CDZ Carson has $31K dining set in his office, paid for by taxpayers

Discussion in 'Clean Debate Zone' started by Political Junky, Feb 28, 2018.

  1. jillian
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    jillian Princess Supporting Member

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    sick, isn't it? the rightwingnuts rant and rave about spending a dollar on being decent, but this swamp dweller should have a desk that cost twice the salary of someone getting paid minimum wage ON OUR DIME

    it would be one thing if it were his money... but it isn't his. it's ours.

    not that the trumptards will care... because he has an R after his name.
     
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  2. Moonglow
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    Moonglow Diamond Member

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    If Csarson had to pay for it he wouldn't utter the words, "Didn't think it was too expensive".

    You also notice how the Trump ass smoochers never say anything about it yet during Oblama accused the govt. of printing money to boost the economy..Which is not how it's done..
     
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  3. jillian
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    jillian Princess Supporting Member

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    Of course not. I understand that some extremist loons make things up. But it seems contagious in their case.
     
  4. TNHarley
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    TNHarley Diamond Member

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    This is bullshit.
    However, you people look stupid when you act like this is something new.
     
  5. OldLady
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    OldLady Platinum Member

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    I want a dining room set in my office, too. Just how big IS this office, anyway?
     
  6. Moonglow
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    Moonglow Diamond Member

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    Big enough for three hookers...
     
  7. martybegan
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    martybegan Diamond Member

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    No, because we would (and probably did) never hear of it, because the Dem's butt buddies in the press don't report on things that make dems look bad.

    Unless they have to.
     
  8. usmbguest5318
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    usmbguest5318 Gold Member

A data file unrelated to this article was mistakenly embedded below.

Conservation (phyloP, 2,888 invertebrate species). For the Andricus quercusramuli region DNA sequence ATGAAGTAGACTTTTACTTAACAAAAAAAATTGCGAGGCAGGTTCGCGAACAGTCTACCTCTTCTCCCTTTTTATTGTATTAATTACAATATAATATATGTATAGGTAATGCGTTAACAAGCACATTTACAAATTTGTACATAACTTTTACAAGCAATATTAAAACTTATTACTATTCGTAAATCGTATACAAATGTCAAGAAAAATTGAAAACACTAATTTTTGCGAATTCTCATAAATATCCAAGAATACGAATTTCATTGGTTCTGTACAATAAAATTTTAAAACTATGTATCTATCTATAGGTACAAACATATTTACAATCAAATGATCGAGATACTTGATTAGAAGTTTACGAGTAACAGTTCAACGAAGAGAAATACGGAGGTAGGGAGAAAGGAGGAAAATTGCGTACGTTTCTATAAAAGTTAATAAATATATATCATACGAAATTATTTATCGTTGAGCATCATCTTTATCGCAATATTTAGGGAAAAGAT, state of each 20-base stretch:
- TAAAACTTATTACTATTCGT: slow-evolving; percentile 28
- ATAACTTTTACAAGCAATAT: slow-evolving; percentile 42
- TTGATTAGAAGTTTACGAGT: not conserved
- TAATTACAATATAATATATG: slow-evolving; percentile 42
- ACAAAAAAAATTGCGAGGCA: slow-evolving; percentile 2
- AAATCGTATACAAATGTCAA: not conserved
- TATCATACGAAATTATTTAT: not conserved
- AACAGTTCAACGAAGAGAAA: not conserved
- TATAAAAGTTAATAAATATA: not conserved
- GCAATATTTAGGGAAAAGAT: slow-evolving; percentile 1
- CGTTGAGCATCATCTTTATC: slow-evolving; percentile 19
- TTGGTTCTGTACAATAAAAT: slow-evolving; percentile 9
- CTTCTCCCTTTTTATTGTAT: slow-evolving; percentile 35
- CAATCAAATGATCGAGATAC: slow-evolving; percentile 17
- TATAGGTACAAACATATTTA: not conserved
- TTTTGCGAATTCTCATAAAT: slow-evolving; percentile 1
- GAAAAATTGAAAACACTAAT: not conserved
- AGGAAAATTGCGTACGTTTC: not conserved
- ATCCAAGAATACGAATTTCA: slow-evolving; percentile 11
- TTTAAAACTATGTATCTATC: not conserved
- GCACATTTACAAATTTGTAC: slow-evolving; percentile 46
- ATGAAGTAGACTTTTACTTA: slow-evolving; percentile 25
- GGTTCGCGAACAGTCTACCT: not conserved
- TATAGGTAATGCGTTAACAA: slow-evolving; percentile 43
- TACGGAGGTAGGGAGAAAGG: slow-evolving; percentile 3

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    You know, for all the griping about Carson's damn table, chairs and hutch, one'd think the NYT would include a photo of them or the room so folks would have some perspective on what was bought and replaced and what the room really is.

    The "net net" of the story is that part of it strikes me as "so what, but maybe there's some 'there' there," and part of it strikes me as "there's clear law breaking there."

    I really don't care that HUD spent that much for a dining table, chairs, and server/hutch. It's for the HUD secretary's executive dining room. $31K isn't at all unreasonable. What I think is that most folks haven't the first idea of what an executive dining room is, and the NYT and others are availing themselves of the average person's ignorance about what an executive dining room actually is.

    What an executive dining room is not is merely a place to eat. Indeed, eating often enough is the least of what goes on in an executive dining room. Such places, regardless of the "dining room" part of the description, are just conference rooms that have water hookups, munchies, china, soft drinks, etc. stored in a hutch that's long/large enough for food and drinks to be placed in a buffet fashion.

    This is James Mattis' executive dining room. It looks like it might be a 14-person table.

    [​IMG]


    Here are some others.


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    I don't know if any of you have ever purchased a table that seats 20 people. Let me tell you. They ain't cheap, and if they happen to be equipped with electronic hookups and gizmos, they're even less cheap. I suspect the table in Carson's exec dining room is one of those "21st century" type tables similar to the one's pictured above, and I think that because the NYT describes it as a custom hardwood table. That's exactly what they are: buyers can specify the materials, features and dimensions, and the tables often enough are made from hardwood. If Carson's table is even roughly like the "tech enabled" tables above, it's easily a $10K table, and that's if it's hardwood veneers over pressboard.